The Settlement Agreement is a contract, and the Court must therefore be “guided by basic principles of contract interpretation which instruct that a contract should be construed to give effect to the parties' intent as gleaned from the four corners of the document itself, provided that its terms are clear and unambiguous” (Elmira Teachers' Assn. v. Elmira City School Dist., 53 AD3d 757, 759 [3d Dept 2008], lv denied 11 NY3d 709 ; see Rainbow v. Swisher, 72 NY2d 106, 109  ). Contract language must be construed in accordance with the plain and ordinary meaning of the words used (see South Rd. Assocs., LLC v. International Bus. Machs. Corp., 4 NY3d 272, 277 ; Elmira Teachers' Assn., 53 AD3d at 759), and the Court should refrain from placing undue emphasis upon any particular word or phrase, or reading the contract in a manner that renders any portion thereof meaningless (see Beal Sav. Bank v. Sommer, 8 NY3d 318, 324–325 ; South Rd. Assocs., 4 NY3d at 277; Vectron Intl., Inc. v. Corning Oak Holding, Inc., 106 AD3d 1164, 1167 [3d Dept 2013] ).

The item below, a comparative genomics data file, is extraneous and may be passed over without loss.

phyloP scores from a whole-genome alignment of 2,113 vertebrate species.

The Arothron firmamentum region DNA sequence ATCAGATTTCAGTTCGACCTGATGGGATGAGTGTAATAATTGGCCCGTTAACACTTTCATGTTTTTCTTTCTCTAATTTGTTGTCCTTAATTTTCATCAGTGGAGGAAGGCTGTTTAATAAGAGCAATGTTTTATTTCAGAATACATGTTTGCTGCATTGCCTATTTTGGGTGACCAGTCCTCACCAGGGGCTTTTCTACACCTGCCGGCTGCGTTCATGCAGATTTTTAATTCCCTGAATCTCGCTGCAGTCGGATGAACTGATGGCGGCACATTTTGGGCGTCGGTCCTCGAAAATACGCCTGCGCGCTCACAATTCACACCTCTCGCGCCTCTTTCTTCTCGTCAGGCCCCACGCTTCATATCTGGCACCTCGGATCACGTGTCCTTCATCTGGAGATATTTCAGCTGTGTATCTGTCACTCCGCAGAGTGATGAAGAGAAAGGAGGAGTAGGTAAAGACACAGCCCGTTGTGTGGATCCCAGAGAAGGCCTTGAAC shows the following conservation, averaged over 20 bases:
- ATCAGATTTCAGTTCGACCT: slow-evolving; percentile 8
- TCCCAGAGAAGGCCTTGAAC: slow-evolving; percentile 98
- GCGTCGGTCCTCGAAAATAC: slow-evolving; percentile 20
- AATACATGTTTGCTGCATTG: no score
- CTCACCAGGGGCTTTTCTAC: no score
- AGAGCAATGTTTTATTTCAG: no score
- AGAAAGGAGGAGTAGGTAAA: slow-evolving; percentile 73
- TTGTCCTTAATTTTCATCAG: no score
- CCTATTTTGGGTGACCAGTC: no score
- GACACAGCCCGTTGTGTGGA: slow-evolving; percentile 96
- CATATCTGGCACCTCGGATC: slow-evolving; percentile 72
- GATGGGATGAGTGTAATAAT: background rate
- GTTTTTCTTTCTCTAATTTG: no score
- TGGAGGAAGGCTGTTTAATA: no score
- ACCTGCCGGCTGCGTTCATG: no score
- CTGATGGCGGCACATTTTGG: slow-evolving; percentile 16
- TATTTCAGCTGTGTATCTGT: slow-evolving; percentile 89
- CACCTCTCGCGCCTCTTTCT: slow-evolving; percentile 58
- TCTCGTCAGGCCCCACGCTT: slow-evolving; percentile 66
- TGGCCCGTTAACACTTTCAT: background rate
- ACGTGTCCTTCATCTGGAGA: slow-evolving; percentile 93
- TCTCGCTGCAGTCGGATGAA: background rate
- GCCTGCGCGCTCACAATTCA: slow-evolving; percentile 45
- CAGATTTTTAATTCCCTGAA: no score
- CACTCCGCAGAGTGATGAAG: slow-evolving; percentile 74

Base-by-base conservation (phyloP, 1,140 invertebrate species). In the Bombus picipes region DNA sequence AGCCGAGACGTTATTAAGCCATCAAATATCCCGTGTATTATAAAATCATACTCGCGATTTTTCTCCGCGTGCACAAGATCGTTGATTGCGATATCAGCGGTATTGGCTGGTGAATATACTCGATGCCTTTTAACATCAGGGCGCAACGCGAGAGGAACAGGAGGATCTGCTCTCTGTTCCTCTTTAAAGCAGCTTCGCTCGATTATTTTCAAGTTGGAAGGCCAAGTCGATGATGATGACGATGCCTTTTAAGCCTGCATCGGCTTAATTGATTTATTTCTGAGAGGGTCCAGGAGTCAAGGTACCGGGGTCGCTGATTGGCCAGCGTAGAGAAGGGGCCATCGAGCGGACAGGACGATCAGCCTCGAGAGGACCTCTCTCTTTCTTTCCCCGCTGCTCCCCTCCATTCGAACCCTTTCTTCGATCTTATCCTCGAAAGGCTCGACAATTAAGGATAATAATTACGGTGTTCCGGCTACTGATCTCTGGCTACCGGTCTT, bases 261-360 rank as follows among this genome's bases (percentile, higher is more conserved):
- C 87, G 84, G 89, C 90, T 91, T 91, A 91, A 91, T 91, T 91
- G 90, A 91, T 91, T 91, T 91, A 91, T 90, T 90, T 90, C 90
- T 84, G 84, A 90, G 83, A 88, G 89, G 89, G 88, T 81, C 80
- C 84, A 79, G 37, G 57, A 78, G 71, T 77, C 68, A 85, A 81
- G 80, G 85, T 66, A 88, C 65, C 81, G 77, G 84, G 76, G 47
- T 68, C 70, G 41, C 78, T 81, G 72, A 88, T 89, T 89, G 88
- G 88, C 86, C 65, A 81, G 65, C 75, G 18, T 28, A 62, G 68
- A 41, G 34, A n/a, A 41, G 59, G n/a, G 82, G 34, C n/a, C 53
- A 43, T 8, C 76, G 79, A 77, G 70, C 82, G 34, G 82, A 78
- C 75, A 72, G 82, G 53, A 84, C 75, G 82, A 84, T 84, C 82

Effective January 1, 2012, the State implemented a statewide pricing methodology for Medicaid. In connection with this reform, Bainbridge and other residential health care facilities throughout the State sought “to cease ․ pending rate appeals and pending litigation that dispute or contest any aspect of the prior reimbursement methodology, unless specifically excluded ․ in th[e] Settlement Agreement” (Agreement, 5th Whereas clause). The State, in turn, sought to settle all claims “relating to the prior reimbursement methodology” in exchange for paying no more than $850 million over a multi-year period (id., 6th Whereas clause).3 The parties further recited their mutual goal of “mov[ing] forward into the new statewide pricing methodology as seamlessly, efficiently and productively as possible without potential disruption by pending rate appeals and pending litigation concerning the prior reimbursement methodology” (id., 4th Whereas clause).